Having went from a bunch of Call of Duty highlight reels to one of the biggest organizations in esports, the history of FaZe Clan as a whole is a fascinating one. In this article, however, we want to focus on one of the biggest aspects of their current business model, the FaZe CSGO team.
Making it from plucky underdogs to esport goliaths all the way to a middling roster that seems to have trouble getting back to their winning ways, the CSGO FaZe Clan story is one of many twists and turns. Let’s explore them together.
The FaZe CSGO Story
The year was 2016, and FaZe Clan was mostly associated with Call of Duty skill shot compilations, rather than funding an esports team in a considerably less casual game. Yet, with swathes of cash coming in from investments fueled by their YouTube empire, FaZe Clan was ready to put their money on the line to create an esports empire.
They bought the then-G2 Esports roster consisting of Mikail “Maikelele” Bill, Ricardo “fox” Pacheco, Joakim “jkaem” Myrbostad, Philip “aizy” Aistrup and Havard “rain” Nygaard for a whopping $700,00. Only the latter still remains from that roster. The team found moderate success with this lineup, usually ending their A and S-Tier tournament runs in the quarters.
FaZe made a number of changes in that time, first getting rid of mercurial star player Maikelel in favour of a more stable presence in French site anchor Fabien “kioShiMa” Fey. After that change didn’t bring any results, the organization decided to replace fox with Aleksi “allu” Jalli, a reputable name in the scene with a reputation for making dumb plays that eventually earned him the mantle of “Bot Allu”. The team also added Swedish CS 1.6 legend Robert “RobbaN” Dahlstrom to their roster as coach in that time.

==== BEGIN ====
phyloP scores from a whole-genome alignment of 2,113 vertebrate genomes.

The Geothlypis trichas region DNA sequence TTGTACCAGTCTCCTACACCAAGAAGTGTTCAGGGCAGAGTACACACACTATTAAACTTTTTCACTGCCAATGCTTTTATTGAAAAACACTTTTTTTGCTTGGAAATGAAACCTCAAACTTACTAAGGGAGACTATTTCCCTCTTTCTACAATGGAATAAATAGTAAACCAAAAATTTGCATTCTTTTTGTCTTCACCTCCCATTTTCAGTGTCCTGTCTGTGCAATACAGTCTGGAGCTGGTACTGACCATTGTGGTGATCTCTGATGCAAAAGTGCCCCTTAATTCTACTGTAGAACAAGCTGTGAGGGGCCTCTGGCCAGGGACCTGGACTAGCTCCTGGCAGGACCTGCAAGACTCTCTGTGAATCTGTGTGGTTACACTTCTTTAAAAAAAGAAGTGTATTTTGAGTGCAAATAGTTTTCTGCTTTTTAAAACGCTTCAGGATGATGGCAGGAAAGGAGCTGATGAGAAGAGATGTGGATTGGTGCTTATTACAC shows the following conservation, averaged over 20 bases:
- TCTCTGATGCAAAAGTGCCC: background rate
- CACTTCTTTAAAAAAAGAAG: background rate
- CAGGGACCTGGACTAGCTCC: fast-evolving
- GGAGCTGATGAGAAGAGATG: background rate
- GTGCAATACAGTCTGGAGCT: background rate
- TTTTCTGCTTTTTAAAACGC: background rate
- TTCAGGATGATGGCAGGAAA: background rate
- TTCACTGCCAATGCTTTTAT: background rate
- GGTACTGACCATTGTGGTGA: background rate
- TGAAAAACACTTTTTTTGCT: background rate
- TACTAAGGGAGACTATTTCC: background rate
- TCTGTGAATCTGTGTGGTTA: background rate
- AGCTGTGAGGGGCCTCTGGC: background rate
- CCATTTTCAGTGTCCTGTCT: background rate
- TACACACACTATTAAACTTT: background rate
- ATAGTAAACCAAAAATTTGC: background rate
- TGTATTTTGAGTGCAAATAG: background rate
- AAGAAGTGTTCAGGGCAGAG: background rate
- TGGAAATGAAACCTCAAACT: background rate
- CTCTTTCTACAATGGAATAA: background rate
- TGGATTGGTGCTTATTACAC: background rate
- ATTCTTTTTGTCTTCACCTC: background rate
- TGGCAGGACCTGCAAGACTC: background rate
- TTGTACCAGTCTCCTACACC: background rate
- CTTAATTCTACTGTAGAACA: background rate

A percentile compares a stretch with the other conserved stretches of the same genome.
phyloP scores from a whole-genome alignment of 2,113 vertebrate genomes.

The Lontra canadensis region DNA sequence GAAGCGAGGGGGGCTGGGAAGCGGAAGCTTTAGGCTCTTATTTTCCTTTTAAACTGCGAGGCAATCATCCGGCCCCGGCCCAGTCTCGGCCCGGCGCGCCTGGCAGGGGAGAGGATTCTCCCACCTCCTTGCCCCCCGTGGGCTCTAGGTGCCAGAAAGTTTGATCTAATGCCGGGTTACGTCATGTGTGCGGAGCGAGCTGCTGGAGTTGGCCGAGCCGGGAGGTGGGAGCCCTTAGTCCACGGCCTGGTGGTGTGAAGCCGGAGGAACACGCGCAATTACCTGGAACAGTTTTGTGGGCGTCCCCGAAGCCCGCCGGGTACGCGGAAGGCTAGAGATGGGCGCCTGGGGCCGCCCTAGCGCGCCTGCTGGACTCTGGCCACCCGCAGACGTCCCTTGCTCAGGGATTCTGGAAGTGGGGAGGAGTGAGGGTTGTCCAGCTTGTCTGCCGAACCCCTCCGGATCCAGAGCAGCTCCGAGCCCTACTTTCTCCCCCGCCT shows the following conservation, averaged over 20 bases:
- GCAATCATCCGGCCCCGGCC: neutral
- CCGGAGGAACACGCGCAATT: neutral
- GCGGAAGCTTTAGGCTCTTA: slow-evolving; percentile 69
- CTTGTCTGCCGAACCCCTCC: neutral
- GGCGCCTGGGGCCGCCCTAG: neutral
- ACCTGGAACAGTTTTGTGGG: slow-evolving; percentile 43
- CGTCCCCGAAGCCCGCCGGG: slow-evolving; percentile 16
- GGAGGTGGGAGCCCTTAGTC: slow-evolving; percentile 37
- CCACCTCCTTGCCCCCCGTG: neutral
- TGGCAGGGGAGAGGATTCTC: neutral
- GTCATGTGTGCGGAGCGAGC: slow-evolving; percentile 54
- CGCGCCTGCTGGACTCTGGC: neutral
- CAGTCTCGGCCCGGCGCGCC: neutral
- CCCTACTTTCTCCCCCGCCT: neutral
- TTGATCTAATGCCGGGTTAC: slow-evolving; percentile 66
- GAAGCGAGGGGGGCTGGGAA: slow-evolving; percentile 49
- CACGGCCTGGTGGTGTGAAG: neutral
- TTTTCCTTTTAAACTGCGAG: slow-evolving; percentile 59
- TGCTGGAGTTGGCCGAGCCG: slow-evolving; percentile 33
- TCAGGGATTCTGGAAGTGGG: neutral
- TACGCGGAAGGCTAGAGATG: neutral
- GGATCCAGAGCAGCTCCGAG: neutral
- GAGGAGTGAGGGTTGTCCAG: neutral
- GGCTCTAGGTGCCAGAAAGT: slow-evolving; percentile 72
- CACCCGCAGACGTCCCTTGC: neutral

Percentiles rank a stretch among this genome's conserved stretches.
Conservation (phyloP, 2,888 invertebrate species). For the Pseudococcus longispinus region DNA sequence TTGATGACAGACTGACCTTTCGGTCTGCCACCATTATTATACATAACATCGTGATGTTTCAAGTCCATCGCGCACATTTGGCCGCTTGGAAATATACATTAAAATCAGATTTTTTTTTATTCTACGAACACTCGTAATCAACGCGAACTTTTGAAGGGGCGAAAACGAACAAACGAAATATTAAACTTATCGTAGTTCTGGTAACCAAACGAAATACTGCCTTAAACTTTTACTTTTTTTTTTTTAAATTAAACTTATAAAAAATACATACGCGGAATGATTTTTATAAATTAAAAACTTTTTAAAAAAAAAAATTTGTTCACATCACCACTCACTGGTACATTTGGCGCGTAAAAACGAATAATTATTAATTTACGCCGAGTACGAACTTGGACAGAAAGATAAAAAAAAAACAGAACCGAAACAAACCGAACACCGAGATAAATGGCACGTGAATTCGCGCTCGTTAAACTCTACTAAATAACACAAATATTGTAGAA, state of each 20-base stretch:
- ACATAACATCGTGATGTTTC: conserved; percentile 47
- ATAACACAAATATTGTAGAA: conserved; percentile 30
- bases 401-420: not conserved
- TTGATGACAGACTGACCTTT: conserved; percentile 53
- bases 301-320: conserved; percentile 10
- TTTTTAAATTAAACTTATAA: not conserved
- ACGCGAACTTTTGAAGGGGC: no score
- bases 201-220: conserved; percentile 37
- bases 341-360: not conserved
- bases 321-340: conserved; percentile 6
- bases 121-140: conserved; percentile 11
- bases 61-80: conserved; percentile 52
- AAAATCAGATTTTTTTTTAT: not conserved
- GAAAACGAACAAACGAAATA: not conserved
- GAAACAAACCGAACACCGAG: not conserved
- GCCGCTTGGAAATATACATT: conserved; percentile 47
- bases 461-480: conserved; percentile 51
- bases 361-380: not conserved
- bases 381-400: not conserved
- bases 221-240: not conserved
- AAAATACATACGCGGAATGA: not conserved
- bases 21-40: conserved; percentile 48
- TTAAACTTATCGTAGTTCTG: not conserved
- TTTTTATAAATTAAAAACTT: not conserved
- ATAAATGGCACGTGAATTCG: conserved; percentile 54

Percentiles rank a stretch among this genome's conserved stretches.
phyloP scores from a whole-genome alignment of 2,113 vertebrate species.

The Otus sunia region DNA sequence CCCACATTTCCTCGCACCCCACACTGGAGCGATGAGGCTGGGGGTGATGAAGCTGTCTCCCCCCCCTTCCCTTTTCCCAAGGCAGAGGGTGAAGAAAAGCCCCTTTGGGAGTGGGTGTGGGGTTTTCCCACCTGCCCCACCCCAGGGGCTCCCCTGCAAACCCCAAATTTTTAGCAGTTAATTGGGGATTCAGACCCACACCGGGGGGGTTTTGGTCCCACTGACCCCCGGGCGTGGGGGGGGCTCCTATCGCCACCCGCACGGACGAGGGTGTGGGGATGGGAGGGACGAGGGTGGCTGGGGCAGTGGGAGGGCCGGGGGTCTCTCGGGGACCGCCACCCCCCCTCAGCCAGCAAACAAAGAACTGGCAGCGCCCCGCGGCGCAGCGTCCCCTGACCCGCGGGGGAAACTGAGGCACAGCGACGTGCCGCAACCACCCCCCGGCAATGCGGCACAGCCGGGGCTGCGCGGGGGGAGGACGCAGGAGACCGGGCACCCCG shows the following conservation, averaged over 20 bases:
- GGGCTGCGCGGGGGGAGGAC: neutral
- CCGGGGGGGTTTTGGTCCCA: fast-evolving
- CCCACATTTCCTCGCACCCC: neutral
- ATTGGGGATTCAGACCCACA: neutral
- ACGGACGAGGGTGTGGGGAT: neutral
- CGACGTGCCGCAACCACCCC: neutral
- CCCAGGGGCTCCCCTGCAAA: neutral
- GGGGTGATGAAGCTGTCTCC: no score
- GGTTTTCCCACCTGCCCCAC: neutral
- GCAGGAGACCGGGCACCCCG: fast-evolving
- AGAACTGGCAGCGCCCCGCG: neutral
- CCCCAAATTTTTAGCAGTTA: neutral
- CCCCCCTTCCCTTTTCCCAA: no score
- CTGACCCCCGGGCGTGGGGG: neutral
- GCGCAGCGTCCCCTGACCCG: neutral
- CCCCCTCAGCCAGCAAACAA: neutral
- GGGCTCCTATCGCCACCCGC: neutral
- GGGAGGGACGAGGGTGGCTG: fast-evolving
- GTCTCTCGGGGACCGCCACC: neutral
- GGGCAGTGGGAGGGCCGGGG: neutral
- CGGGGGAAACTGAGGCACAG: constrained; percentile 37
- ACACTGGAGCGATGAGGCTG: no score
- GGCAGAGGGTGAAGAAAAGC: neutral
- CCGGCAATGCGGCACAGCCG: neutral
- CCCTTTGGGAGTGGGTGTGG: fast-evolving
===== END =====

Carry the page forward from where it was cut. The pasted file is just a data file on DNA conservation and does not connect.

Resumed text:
Despite attempted improvements, FaZe continued to be stuck in semi-final purgatory. The new roster hadn’t managed to impress over the remainder of 2016, prompting management to replace jkaem with legendary Danish In-game Leader Finn “karrigan” Andersen. While karrigan’s leadership added some much needed structure to the squad their fates hadn’t changed, leading management to drop the underperforming aizy in favour of Nikola “NiKo” Kovacs.
NiKo was widely regarded as a contender for the title of best player in the world, however, he was also considered to be “stuck” on an underperforming roster with mousesports. “Free NiKo” memes were largely prevalent at the time. Niko’s impact was almost instant with FaZe placing second in IEM XI and then winning StarSeries Season 3, both S-Tier tournaments.